The fascinating illustrations matched with the dazzling imagery of Medina’s tanka make this a captivating release.

READ REVIEW

THIRTEEN WAYS OF LOOKING AT A BLACK BOY

In elegant tanka verse, veteran poet Medina focuses the spotlight on the beauty of black boys with the help of an all-star cast of illustrators.

A premier slate of illustrators, including Kesha Bruce, Floyd Cooper, Javaka Steptoe, Ekua Holmes, and more, give the poems life. The poems “celebrate the preciousness and creativity” of black boyhood, when the author finds that “Black boys are alive with wonder and possibility / With hopes and dreams.” The collection of tanka flows through topics such as family, spirituality, self-confidence, and the stressors of working-class life. While emphasizing their universal appeal, Medina cites that these collected poems were originally inspired by photographs of the residents of Anacostia, a historically black neighborhood threatened by gentrification in the southeast section of Washington, D.C. The title has its own genealogy, emerging from Wallace Steven’s 1952 poem “Thirteen Ways of Looking at a Blackbird” and Raymond Patterson’s 1969 “Twenty-Six Ways of Looking at a Black Man,” a classic of the 1960s-era Black Arts Movement. The standout introduction, “Thirteen Ways,” attunes readers to the “three dimensions” of beauty inspired by these Anacostia black boys: “Black boys be bouquets of tanka / Bunched up like flowers / They be paint blotched into a myriad of colors / Across the canvases of our hearts.”

The fascinating illustrations matched with the dazzling imagery of Medina’s tanka make this a captivating release. (Poetry. 5-adult)

Pub Date: Feb. 13, 2018

ISBN: 978-0-9987999-4-0

Page Count: 40

Publisher: Penny Candy

Review Posted Online: Feb. 4, 2018

Kirkus Reviews Issue: Feb. 15, 2018

Did you like this book?

No Comments Yet

Poet Alexander deftly reveals the power of the format to pack an emotional punch.

Our Verdict

  • Our Verdict
  • GET IT

  • Kirkus Reviews'
    Best Books Of 2014

  • New York Times Bestseller

  • Newbery Medal Winner

THE CROSSOVER

Basketball-playing twins find challenges to their relationship on and off the court as they cope with changes in their lives.

Josh Bell and his twin, Jordan, aka JB, are stars of their school basketball team. They are also successful students, since their educator mother will stand for nothing else. As the two middle schoolers move to a successful season, readers can see their differences despite the sibling connection. After all, Josh has dreadlocks and is quiet on court, and JB is bald and a trash talker. Their love of the sport comes from their father, who had also excelled in the game, though his championship was achieved overseas. Now, however, he does not have a job and seems to have health problems the parents do not fully divulge to the boys. The twins experience their first major rift when JB is attracted to a new girl in their school, and Josh finds himself without his brother. This novel in verse is rich in character and relationships. Most interesting is the family dynamic that informs so much of the narrative, which always reveals, never tells. While Josh relates the story, readers get a full picture of major and minor players. The basketball action provides energy and rhythm for a moving story.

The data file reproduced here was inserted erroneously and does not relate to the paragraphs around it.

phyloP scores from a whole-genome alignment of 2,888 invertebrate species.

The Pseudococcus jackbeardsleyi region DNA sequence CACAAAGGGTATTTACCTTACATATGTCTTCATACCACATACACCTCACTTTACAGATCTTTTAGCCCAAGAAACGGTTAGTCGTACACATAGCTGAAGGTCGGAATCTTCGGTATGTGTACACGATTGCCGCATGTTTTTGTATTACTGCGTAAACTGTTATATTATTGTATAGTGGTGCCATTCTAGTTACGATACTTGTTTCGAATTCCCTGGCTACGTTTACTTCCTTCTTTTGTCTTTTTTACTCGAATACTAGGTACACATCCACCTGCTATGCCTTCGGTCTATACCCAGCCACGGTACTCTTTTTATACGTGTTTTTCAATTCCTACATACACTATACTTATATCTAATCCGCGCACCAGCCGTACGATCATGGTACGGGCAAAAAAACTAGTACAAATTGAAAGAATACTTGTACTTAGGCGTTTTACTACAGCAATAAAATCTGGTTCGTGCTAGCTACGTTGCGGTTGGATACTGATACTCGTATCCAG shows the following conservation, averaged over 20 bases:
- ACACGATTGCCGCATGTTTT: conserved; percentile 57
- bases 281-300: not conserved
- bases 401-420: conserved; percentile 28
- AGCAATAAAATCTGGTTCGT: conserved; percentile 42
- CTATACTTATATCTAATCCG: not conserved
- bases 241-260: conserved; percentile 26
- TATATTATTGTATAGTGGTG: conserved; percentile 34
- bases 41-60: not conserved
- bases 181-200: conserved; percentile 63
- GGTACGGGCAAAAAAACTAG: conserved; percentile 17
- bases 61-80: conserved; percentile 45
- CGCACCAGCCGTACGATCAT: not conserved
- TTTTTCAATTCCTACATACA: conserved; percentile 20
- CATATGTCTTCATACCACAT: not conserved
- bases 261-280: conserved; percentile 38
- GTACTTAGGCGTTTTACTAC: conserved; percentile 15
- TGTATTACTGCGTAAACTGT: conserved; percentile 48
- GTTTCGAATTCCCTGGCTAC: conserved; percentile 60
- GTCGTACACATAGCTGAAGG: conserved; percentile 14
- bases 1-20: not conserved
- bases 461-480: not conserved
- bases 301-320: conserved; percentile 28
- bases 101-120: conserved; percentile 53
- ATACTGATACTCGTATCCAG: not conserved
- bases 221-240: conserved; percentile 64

Poet Alexander deftly reveals the power of the format to pack an emotional punch. (Verse fiction. 9-12)

Pub Date: March 18, 2014

ISBN: 978-0-544-10771-7

Page Count: 240

Publisher: HMH Books

Review Posted Online: Dec. 18, 2013

Kirkus Reviews Issue: Jan. 15, 2014

Did you like this book?

For places where the first-grade shelves are particularly thin.

ON THE FIRST DAY OF FIRST GRADE

The traditional song “The Twelve Days of Christmas” gets a school makeover as readers follow a cheery narrator through the first 12 days of first grade.

“On the first day of first grade / I had fun right away // laughing and learning all day!” In these first two spreads, Jennings shows the child, who has brown skin and a cloud of dark-brown hair, entering the schoolyard with a diverse array of classmates and settling in. In the backgrounds, caregivers, including a woman in hijab, stand at the fence and kids hang things on hooks in the back of the room. Each new day sees the child and their friends enjoying new things, previous days’ activities repeated in the verses each time so that those listening will soon be chiming in. The child helps in the classroom, checks out books from the library, plants seeds, practices telling time and counting money, leads the line, performs in a play, shows off a picture of their pet bunny, and does activities in gym, music, and art classes. The Photoshop-and-watercolor illustrations portray adorable and engaged kids having fun while learning with friends. But while the song and topic are the same, this doesn’t come close to touching either the hysterical visuals or great rhythm of Deborah Lee Rose and Carey Armstong-Ellis’ The Twelve Days of Kindergarten (2003).

For places where the first-grade shelves are particularly thin. (Picture book. 5-7)

Pub Date: June 19, 2018

ISBN: 978-0-06-266851-6

Page Count: 32

Publisher: Harper/HarperCollins

Review Posted Online: May 14, 2018

Kirkus Reviews Issue: June 1, 2018

Did you like this book?

No Comments Yet
more